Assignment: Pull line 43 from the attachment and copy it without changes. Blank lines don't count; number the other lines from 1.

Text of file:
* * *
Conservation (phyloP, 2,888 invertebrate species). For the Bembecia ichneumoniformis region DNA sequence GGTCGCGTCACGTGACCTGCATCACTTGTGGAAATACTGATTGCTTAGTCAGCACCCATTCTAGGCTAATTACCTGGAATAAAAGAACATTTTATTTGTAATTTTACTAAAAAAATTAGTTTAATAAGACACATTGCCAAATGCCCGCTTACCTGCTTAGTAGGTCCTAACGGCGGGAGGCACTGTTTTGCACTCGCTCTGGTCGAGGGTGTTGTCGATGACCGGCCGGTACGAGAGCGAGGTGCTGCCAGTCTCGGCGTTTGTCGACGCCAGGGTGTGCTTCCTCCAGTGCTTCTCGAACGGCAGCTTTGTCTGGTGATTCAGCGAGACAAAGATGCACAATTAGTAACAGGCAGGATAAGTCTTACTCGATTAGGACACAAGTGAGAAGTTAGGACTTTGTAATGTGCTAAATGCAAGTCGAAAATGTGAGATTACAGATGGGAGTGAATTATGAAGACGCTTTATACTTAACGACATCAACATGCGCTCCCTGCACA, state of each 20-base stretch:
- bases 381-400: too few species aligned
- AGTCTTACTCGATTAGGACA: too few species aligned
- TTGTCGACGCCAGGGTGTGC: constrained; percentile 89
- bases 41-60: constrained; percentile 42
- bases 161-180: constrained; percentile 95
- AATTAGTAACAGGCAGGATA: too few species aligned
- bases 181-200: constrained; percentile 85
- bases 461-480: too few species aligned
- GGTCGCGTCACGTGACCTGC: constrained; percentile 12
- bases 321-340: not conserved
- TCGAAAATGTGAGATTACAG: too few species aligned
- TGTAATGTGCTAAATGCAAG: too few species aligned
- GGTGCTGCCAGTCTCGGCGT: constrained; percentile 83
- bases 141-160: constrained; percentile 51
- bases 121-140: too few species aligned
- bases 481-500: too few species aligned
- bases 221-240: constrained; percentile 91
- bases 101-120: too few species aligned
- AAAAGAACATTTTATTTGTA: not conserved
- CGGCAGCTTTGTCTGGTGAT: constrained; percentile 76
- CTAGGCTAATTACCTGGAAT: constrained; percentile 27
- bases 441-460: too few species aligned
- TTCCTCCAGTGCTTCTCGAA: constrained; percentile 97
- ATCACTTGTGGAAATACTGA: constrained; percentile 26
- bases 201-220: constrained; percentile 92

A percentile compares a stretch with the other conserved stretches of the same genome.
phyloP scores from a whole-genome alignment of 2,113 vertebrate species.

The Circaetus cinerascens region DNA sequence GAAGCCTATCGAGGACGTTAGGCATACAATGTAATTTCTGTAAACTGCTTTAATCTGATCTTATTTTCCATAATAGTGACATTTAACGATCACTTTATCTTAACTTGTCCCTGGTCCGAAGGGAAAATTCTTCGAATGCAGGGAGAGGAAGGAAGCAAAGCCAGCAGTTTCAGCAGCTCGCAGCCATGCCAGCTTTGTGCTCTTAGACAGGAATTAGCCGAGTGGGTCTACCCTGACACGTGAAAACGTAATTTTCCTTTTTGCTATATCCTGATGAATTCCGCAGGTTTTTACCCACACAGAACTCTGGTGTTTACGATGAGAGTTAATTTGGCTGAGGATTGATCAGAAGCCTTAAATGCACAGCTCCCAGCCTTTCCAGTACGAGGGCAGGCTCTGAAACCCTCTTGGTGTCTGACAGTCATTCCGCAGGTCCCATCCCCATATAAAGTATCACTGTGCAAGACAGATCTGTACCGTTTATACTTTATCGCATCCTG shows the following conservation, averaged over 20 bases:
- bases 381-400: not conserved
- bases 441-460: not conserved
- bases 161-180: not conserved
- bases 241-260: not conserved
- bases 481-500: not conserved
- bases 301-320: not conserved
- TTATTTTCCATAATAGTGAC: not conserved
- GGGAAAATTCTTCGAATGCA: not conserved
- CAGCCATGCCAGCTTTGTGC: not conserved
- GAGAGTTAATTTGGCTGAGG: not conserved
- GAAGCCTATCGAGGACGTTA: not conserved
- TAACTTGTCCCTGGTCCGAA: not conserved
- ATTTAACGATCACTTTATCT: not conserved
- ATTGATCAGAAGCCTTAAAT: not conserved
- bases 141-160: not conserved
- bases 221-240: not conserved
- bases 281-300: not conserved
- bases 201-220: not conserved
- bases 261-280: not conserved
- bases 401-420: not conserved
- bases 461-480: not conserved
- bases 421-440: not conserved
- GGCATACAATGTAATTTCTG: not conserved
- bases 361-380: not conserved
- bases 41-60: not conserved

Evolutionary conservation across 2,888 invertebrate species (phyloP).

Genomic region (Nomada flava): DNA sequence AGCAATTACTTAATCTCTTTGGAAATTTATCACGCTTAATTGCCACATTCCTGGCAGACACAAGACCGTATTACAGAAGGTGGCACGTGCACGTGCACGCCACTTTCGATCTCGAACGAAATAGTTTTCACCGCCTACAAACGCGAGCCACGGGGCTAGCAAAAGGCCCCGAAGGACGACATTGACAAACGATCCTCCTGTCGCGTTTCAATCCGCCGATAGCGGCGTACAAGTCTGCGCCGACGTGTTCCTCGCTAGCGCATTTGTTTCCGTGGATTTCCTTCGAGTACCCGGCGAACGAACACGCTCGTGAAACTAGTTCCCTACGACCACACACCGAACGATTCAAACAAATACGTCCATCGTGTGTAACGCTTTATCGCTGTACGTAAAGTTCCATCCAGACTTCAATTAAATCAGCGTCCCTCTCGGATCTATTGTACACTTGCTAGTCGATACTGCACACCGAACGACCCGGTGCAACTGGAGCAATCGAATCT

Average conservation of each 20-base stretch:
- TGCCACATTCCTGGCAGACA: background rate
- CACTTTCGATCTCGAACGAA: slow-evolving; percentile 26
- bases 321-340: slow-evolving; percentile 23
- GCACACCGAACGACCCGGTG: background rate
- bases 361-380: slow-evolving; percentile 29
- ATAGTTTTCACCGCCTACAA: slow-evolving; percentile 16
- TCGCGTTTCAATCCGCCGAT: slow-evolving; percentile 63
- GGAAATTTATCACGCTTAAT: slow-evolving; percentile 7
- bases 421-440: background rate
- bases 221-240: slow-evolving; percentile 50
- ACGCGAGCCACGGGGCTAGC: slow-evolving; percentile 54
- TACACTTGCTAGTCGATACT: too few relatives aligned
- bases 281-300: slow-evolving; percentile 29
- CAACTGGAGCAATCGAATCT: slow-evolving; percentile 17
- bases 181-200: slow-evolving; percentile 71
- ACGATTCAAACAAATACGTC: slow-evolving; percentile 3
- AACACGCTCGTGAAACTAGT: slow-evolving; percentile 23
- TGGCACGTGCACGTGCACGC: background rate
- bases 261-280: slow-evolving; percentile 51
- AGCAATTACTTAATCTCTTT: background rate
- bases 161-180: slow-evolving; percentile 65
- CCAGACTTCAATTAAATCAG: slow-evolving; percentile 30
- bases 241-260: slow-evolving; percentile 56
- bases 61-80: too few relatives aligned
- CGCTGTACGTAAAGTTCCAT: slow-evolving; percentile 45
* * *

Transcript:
- ATTGATCAGAAGCCTTAAAT: not conserved